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Thread: Solve Equation

  1. #1
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    Solve Equation

    Solve:

    $\displaystyle x-{\sqrt{x+4}}=2$
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  2. #2
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    This equation is somewhat ambiguous.

    $\displaystyle x-\sqrt{x+4}=2$ becomes $\displaystyle x^2-x+4=4$ which becomes $\displaystyle x^2=x$ so therefore, x must be equal to 1 or 0

    that's the way I would have done it. This isn't certain though. Can we get clarification?
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  3. #3
    Forum Admin topsquark's Avatar
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    Quote Originally Posted by acevipa View Post
    Solve:

    $\displaystyle x-{\sqrt{x+4}}=2$
    Isolate the square root:
    $\displaystyle -\sqrt{x + 4} = -x + 2$

    Now square both sides:
    $\displaystyle x + 4 = (-x + 2)^2 = x^2 - 4x + 4$

    $\displaystyle 0 = x^2 - 5x$

    $\displaystyle 0 = x(x - 5)$

    So x = 0 or x = 5. Always check these in your original equation. I get that only the x = 5 is a solution.

    -Dan
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  4. #4
    Forum Admin topsquark's Avatar
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    Quote Originally Posted by mrbuttersworth View Post
    This equation is somewhat ambiguous.

    $\displaystyle x-\sqrt{x+4}=2$ becomes $\displaystyle x^2-x+4=4$ which becomes $\displaystyle x^2=x$ so therefore, x must be equal to 1 or 0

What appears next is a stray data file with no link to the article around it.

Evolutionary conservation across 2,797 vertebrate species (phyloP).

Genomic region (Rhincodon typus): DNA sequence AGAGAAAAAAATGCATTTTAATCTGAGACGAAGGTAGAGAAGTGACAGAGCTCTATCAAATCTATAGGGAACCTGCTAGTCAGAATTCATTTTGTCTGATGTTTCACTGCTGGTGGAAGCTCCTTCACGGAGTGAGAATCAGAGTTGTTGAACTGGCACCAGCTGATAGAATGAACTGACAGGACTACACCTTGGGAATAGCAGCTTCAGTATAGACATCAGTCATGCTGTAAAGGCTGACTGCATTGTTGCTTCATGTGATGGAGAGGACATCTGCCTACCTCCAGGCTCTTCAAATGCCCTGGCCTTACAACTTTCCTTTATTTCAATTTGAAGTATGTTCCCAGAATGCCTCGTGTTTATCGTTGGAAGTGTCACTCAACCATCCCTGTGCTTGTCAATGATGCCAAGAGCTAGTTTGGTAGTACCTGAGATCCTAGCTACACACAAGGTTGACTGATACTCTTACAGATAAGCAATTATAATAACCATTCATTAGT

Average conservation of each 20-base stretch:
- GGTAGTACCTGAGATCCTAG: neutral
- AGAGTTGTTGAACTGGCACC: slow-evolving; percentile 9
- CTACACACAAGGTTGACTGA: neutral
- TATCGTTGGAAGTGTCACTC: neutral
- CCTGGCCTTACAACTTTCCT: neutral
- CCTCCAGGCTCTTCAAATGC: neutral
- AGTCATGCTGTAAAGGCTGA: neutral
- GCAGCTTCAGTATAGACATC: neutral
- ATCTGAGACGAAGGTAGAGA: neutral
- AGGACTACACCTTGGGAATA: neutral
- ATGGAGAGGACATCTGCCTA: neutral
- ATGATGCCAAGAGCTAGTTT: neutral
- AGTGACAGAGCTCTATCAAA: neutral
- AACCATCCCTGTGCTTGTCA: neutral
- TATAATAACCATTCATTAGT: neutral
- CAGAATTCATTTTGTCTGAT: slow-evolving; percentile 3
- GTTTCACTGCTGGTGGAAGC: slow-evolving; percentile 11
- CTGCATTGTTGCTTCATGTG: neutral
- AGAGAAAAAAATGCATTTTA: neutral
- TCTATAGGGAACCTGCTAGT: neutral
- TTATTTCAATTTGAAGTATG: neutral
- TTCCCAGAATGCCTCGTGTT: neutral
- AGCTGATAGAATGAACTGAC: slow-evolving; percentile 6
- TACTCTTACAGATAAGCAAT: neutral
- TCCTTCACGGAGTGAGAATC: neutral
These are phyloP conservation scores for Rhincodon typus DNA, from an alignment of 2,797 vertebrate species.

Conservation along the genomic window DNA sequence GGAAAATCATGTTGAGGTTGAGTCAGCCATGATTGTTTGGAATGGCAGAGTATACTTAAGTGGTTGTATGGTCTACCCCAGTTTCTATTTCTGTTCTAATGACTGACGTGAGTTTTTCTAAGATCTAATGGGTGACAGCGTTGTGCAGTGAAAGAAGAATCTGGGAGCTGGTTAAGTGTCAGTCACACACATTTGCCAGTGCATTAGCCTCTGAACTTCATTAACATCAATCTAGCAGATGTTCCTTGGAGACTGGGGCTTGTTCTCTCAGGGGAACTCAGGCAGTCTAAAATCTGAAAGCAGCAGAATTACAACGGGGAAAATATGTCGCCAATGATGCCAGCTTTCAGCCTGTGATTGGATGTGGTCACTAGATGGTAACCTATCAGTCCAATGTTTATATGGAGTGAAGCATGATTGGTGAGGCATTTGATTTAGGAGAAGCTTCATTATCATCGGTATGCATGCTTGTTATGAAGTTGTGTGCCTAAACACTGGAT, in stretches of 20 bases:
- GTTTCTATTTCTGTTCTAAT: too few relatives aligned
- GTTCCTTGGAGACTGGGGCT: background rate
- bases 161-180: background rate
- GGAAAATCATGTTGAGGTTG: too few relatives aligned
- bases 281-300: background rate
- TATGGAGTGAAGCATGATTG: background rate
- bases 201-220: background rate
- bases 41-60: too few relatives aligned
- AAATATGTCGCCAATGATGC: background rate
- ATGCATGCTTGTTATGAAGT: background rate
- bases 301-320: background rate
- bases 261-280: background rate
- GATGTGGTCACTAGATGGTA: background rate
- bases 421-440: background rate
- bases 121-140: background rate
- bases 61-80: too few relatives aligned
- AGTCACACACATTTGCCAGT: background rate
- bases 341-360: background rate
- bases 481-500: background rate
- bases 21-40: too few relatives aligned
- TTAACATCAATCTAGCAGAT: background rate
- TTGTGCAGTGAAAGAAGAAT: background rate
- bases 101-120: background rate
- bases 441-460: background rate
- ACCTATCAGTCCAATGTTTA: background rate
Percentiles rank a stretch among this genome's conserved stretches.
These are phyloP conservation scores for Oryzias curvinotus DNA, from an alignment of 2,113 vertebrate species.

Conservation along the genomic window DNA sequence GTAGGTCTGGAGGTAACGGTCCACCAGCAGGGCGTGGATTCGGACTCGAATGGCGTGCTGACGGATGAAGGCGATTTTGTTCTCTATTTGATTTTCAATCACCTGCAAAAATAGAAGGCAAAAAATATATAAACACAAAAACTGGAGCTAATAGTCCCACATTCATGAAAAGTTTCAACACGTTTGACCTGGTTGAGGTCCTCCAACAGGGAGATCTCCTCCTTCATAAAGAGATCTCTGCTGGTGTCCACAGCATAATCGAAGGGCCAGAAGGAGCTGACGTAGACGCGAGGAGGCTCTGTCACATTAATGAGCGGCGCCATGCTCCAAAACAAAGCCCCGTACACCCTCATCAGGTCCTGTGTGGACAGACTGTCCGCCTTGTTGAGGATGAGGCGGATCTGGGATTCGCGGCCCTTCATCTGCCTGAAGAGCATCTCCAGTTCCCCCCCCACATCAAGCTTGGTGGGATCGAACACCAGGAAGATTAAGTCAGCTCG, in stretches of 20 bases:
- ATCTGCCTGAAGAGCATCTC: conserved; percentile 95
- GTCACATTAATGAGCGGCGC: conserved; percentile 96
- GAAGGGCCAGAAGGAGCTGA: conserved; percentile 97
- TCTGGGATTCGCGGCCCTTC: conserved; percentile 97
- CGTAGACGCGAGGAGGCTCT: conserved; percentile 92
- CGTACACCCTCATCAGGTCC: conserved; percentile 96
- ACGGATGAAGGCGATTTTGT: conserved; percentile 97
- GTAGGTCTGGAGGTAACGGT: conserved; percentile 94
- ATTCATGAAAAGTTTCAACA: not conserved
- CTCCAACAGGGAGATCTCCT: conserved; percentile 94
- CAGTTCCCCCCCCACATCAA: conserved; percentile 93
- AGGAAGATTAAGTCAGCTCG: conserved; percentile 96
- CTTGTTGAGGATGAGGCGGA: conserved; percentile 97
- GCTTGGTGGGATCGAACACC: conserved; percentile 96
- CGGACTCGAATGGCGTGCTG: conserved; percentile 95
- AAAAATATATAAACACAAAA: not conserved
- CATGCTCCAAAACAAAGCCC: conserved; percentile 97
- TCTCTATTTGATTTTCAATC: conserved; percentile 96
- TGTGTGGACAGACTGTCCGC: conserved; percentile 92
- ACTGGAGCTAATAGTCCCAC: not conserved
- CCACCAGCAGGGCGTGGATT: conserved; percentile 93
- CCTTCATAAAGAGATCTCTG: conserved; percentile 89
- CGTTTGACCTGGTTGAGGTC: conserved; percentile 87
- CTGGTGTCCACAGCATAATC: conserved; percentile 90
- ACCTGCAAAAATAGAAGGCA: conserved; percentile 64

that's the way I would have done it. This isn't certain though. Can we get clarification?
    Please note that
    $\displaystyle (x - \sqrt{x + 4})^2 \neq x^2 - (\sqrt{x + 4})^2$

    Make sure you FOIL these out so that you can see how they square. The general rule is
    $\displaystyle (a \pm b)^2 = a^2 \pm 2ab + b^2$

    -Dan
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  5. #5
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    Quote Originally Posted by acevipa View Post
    Solve:

    $\displaystyle x-{\sqrt{x+4}}=2$
    Before solving equations like this one, we require certain conditions:
    • $\displaystyle x\ge-4.$
    • $\displaystyle x\ge2.$

    Hence, we require that $\displaystyle x\ge2.$ Now, by makin' the straightforward calculations we get $\displaystyle x^2-5x=0,$ which is Dan's result. From here $\displaystyle x=0$ or $\displaystyle x=5,$ but the answer must lie on $\displaystyle [2,\infty)$ (our requirement), so $\displaystyle x=5.$
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